Jay Carney

From Wikipedia, the free encyclopedia
Jump to navigation Jump to search

Jay Carney
Jay Carney.jpg
26th White House Press Secretary
In office
February 11, 2011 – June 20, 2014
PresidentBarack Obama
DeputyJosh Earnest
Preceded byRobert Gibbs
Succeeded byJosh Earnest
Personal details
James Carney

(1965-05-22) May 22, 1965 (age 54)
Washington, D.C., U.S.
Political partyDemocratic
Claire Shipman (m. 1998)
EducationYale University (BA)

James "Jay" Carney (born May 22, 1965) is the former press secretary to President Barack Obama.

From 2014 to 2015, he worked as a senior political analyst at CNN. He served as White House press secretary, from 2011 to 2014, and his resignation was accepted by President Barack Obama, on May 30, 2014.[1] From 2008 to 2011, he was director of communications for Vice President Joe Biden. He worked as the Time Magazine Washington bureau chief, from 2005 to 2008 and was a regular contributor in the "roundtable" segment of This Week with George Stephanopoulos for ABC News.

Carney has been the senior vice president of worldwide corporate affairs at Amazon since March 2, 2015.

Early life and education[edit]

Carney was raised in Northern Virginia, attended high school at The Lawrenceville School, a college preparatory boarding school in Lawrenceville, New Jersey,[2] and earned a bachelor's degree cum laude in Russian and Eastern European studies, from Yale University, New Haven, Connecticut, in 1987.[3]


Time Magazine[edit]

After working as a reporter for The Miami Herald, since 1987, Carney joined Time magazine as the Miami bureau chief, in 1989. He worked as a correspondent in Time's Moscow bureau for three years, covering the collapse of the U.S.S.R.. He transferred to Washington, D.C., in 1993, to report on the Bill Clinton White House.[3] He was Time magazine's Washington bureau deputy chief, from 2003 to 2005 and the bureau chief, from September 2005, until December 2008.[4]

White House Press Secretary[edit]

Jay Carney (middle right) in a White House staff meeting in the Oval Office, May 11, 2011

On December 15, 2008, Carney left the private sector to take a position as director of communications to Vice President-elect Joe Biden.[5][6]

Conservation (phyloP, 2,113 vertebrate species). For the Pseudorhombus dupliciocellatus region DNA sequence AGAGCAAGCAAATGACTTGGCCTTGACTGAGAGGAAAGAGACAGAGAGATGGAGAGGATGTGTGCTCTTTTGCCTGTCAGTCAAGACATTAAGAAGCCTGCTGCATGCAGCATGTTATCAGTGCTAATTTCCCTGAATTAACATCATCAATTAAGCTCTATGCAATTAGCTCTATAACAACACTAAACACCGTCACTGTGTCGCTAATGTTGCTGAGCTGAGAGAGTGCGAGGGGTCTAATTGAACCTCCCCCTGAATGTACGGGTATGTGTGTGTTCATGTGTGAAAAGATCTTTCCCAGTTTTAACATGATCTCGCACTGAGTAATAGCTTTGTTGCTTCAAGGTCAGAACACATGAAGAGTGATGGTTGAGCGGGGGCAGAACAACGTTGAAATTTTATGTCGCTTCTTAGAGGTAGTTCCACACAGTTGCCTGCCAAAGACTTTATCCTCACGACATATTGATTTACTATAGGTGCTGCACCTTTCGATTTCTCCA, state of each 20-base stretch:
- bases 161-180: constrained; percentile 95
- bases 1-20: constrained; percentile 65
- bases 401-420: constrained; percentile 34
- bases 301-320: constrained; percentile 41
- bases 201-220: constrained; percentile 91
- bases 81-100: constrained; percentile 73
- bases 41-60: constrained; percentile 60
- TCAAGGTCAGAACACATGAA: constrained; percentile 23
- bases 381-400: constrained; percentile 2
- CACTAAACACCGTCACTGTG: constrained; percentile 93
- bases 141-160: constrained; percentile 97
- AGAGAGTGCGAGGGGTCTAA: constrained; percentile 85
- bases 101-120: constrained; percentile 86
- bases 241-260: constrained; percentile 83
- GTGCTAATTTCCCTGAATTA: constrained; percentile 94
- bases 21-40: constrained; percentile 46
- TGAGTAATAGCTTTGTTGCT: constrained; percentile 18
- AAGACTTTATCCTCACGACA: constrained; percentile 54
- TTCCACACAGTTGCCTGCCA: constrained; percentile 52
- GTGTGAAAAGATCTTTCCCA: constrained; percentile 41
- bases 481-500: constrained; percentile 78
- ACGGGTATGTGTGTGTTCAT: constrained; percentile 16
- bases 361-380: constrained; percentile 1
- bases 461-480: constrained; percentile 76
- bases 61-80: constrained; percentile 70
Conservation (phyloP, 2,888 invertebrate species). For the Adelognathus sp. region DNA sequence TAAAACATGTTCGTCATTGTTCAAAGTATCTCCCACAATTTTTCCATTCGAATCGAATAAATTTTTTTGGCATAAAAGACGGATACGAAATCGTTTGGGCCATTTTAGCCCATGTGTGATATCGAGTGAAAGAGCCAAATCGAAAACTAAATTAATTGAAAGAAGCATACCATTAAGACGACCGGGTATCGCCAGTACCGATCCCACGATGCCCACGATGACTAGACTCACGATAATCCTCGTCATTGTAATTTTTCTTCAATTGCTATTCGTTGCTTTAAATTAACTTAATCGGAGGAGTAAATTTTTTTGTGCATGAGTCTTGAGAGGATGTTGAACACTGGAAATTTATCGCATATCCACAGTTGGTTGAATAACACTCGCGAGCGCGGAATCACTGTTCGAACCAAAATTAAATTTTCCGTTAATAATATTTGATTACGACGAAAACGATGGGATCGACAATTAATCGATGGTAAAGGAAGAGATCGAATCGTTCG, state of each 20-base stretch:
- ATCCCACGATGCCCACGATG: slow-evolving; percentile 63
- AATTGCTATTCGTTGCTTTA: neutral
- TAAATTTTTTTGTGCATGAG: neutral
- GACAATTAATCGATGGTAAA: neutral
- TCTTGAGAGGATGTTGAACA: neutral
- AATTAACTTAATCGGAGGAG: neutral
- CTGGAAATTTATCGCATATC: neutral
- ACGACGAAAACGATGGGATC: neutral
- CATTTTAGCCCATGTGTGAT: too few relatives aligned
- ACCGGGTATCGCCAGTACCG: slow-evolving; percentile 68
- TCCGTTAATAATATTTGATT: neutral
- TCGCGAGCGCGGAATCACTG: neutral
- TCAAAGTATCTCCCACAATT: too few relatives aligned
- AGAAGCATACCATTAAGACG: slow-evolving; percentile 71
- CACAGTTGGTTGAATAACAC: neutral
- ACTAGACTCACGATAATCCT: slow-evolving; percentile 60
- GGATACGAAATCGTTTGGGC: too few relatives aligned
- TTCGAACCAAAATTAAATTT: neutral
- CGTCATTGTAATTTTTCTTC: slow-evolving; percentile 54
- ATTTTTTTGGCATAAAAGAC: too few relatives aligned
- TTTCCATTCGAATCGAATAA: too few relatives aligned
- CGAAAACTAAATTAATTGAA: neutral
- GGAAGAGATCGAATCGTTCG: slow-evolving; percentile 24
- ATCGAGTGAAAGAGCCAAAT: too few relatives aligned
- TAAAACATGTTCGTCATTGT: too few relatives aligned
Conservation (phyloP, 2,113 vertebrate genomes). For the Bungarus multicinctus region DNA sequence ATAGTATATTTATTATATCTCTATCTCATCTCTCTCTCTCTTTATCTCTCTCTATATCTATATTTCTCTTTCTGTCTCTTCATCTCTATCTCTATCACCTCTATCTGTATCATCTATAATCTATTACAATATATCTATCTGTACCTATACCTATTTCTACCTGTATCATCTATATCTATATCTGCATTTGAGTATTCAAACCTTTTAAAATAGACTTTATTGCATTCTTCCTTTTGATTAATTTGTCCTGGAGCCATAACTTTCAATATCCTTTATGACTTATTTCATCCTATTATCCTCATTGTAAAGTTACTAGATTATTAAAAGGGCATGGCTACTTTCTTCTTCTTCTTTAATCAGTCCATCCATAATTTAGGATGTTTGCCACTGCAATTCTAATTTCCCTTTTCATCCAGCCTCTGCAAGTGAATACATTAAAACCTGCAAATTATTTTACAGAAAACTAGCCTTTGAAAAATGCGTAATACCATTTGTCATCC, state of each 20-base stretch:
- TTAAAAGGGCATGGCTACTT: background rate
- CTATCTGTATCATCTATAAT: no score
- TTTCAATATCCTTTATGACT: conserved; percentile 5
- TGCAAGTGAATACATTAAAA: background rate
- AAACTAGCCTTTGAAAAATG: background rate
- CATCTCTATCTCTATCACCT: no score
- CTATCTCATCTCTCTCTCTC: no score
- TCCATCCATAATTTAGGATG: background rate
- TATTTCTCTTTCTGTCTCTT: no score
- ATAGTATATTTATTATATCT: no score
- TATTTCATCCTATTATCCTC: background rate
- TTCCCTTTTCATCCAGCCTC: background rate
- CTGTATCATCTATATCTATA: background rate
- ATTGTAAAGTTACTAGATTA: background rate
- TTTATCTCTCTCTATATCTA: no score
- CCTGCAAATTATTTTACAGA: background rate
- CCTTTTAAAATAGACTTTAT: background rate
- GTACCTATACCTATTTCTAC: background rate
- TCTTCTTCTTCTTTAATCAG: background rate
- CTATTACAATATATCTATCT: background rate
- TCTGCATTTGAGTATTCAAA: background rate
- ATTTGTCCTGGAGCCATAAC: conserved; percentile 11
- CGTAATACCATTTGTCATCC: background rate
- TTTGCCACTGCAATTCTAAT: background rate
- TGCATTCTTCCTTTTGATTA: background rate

On January 27, 2011, Carney was selected to become the Obama Administration's second White House press secretary.[1] He was named the successor to previous White House press secretary Robert Gibbs by White House chief of staff, William M. Daley.[7][8] Carney was one of fourteen White House appointees announced by Daley on that day.[8]

On May 30, 2014, President Barack Obama announced Carney would be succeeded by Josh Earnest.[9]

CNN commentator[edit]

Following his stint as press secretary, he worked as a CNN senior political analyst, from September 2014 to February 2015.[10][11]


On 2 March 2015, Carney began working for Amazon as the senior vice president of worldwide corporate affairs.[12]


He has written and reported about the Presidency of George W. Bush, and was one of a few reporters who were aboard Air Force One with Bush on September 11, 2001.[3] In 2003, he won the 2003 Gerald R. Ford prize for distinguished reporting on the presidency of the United States of America.

Personal life[edit]

Carney lives in Washington, D.C. with his wife, Claire Shipman, a senior correspondent for ABC News, and their two children.[13] He is a devoted fan of the indie rock band Guided By Voices.[14][15]


  1. ^ a b Henry, Ed (January 27, 2011). "Jay Carney named White House press secretary". CNN. Retrieved January 27, 2011.
  2. ^ "Jay Carney '83 Named White House Personal Minister works to rid Obama of his sins". The Lawrenceville School. January 28, 2011. Retrieved May 19, 2011.
  3. ^ a b c Connolly, Katie (January 28, 2011). "James Carney: Profile of White House press secretary". BBC News. Retrieved January 28, 2011.
  4. ^ Kurtz, Howard (December 16, 2008). "Time Magazine's Carney Hired as Biden Spokesman". Washington Post. Retrieved July 16, 2018.
  5. ^ "Biden TIME". Time. December 15, 2008. Retrieved December 27, 2010.
  6. ^ Calderone, Michael (December 15, 2008). "Stengel defends Carney's decision". Politico. Retrieved December 27, 2010.
  7. ^ Mason, Jeff; Holland, Steve (January 27, 2011). "Former reporter Carney next White House spokesman". Reuters. Retrieved January 28, 2011.
  8. ^ a b Knoller, Mark (January 27, 2011). "Daley, Not Obama, Announces new Press Secretary, Aides". CBS News. Retrieved January 28, 2011.
  9. ^ Camia, Catalina (May 30, 2014). "White House spokesman Jay Carney resigns". USA Today. Retrieved May 30, 2014.
  10. ^ Stetler, Brian (September 10, 2014). "Jay Carney joins CNN as commentator". CNNpolitics. Retrieved July 5, 2015.
  11. ^ Allen, Mike (February 26, 2015). "Jay Carney to Amazon". Politico. Retrieved July 4, 2015.
  12. ^ Kusek, Kathleen (February 26, 2015). "Amazon Hires Ex-White House Spokesman Jay Carney". Forbes. Retrieved July 5, 2015.
  13. ^ Boss, Shira J. (March 2002). "From Columbia to the Kremlin and the Capital". Columbia College Today. Columbia College Alumni Association. Retrieved May 30, 2014.
  14. ^ Chris Richards (May 23, 2013). "White House press secretary Jay Carney discusses favorite band, Guided by Voices". The Washington Post. Retrieved April 15, 2016.
  15. ^ The Fire Note (May 25, 2014), Jay Carney Intro Guided By Voices in DC, retrieved August 3, 2017

External links[edit]

Political offices
Preceded by
Robert Gibbs
White House Press Secretary
Succeeded by
Josh Earnest